This generational shift has continued ever since and has produced increasing tension between groups with materialist and post-materialist values. The consequences are evident. Issues such as civil rights, ecology and feminism, which did not play as much in the past, have become increasingly important on the left. However, not everyone shares these priorities, which generates tensions that are sometimes irresolvable. One way of understanding this transformation of politics is to consider that, in addition to the classic line of rupture in economic matters between more interventionist and redistributive positions and more liberal and less statist positions, a second line was imposed that has to do with the opposition between cosmopolitanism and nationalism, between VAL (green-alternative-liberal) and TAN (traditional-authoritarian-national), or between winners and losers of globalization.

An example will serve to illustrate the general thesis. In the referendum of Brexit, the Labor Party was split in two. On the one hand, the traditional working class, older in age, who miss the times of industrial society, imbued with a strong English nationalism, fearful of globalization and supranationalism, and very concerned about immigration, which they perceive not only as an economic but also a cultural threat, capable of dissolving society's traditional values; and, on the other hand, professionals, students, young people trained and integrated into the global economy, ecologists, pro-diversity, concerned about ethnic minorities and, of course, in favor of the European Union. The main difficulty for the Labor Party is to forge a coalition that includes both progressive materialist (and anti-EU) and post-materialist (and pro-EU) voters. They tried this with several leaders after the end of the Blair era (Ed Miliband, Jeremy Corbyn and now Keir Starmer), with very different profiles, but none worked as expected.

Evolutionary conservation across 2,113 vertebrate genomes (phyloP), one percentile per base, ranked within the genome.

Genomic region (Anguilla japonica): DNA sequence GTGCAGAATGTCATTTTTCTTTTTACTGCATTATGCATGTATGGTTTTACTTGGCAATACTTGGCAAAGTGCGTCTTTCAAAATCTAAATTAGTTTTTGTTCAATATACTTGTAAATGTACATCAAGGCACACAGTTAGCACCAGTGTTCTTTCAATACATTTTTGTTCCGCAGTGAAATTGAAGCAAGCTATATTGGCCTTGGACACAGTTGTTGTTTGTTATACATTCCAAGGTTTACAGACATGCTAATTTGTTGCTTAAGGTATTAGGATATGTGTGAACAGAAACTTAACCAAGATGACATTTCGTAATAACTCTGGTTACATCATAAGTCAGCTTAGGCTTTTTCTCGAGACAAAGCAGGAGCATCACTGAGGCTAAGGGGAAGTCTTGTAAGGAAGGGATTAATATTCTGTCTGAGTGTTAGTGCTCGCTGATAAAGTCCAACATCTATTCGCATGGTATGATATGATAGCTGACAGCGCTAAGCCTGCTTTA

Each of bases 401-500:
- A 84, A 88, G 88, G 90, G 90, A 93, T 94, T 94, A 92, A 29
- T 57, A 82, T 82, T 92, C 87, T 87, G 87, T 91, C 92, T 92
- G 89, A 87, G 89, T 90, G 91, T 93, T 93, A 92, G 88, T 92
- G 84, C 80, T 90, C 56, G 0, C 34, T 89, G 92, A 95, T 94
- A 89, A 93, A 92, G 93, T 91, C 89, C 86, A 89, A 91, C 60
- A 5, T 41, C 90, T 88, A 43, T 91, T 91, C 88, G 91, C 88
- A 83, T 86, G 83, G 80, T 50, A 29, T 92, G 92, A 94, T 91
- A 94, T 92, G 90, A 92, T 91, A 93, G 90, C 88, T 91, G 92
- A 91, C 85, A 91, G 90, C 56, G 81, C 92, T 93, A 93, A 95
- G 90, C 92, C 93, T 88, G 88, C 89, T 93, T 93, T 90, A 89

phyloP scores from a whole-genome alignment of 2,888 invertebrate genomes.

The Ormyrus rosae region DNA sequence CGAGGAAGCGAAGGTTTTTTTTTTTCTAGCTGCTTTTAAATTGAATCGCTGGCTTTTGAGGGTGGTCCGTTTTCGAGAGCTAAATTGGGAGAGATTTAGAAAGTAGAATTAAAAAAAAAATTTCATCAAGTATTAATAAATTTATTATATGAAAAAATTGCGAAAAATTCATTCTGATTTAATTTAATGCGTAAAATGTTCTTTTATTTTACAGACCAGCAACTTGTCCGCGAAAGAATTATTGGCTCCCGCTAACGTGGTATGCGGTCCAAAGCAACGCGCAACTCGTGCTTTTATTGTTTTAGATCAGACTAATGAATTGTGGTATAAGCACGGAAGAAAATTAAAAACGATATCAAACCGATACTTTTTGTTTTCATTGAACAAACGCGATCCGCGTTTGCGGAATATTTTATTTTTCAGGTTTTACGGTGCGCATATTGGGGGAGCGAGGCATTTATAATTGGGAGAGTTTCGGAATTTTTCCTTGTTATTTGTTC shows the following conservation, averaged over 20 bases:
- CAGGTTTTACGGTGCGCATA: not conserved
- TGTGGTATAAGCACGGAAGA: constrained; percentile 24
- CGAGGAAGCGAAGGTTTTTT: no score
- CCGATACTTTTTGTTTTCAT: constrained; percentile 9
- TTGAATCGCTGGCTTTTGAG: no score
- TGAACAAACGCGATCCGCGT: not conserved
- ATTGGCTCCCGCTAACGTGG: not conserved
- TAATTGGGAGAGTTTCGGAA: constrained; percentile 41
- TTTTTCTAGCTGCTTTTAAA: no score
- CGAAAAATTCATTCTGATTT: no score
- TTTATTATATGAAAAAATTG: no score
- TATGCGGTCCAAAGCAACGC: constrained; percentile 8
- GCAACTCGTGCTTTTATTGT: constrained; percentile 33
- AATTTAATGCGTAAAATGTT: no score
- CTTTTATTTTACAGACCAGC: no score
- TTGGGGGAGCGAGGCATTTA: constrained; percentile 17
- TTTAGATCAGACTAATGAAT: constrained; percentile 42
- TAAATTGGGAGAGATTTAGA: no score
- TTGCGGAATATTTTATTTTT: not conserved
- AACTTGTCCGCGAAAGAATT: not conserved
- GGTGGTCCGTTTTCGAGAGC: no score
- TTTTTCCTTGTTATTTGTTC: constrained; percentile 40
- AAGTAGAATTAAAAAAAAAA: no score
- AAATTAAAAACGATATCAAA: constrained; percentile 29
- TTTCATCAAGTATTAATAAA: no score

The cultural shifts had, at first glance, disconcerting consequences. For example, the effect of education on ideological positions was reversed in relation to what occurred in the first post-war decades. So, in the past, a high level of education was a pretty clear sign of liberalism or conservatism, while less educated people opted for the left. Not only has this not been the case for some time, but the relationship has been reversed and, in fact, more educated voters (and in some cases with higher incomes) opt for green parties or parties of the new left. In Spain, without going too far, the most educated voter is in Podemos.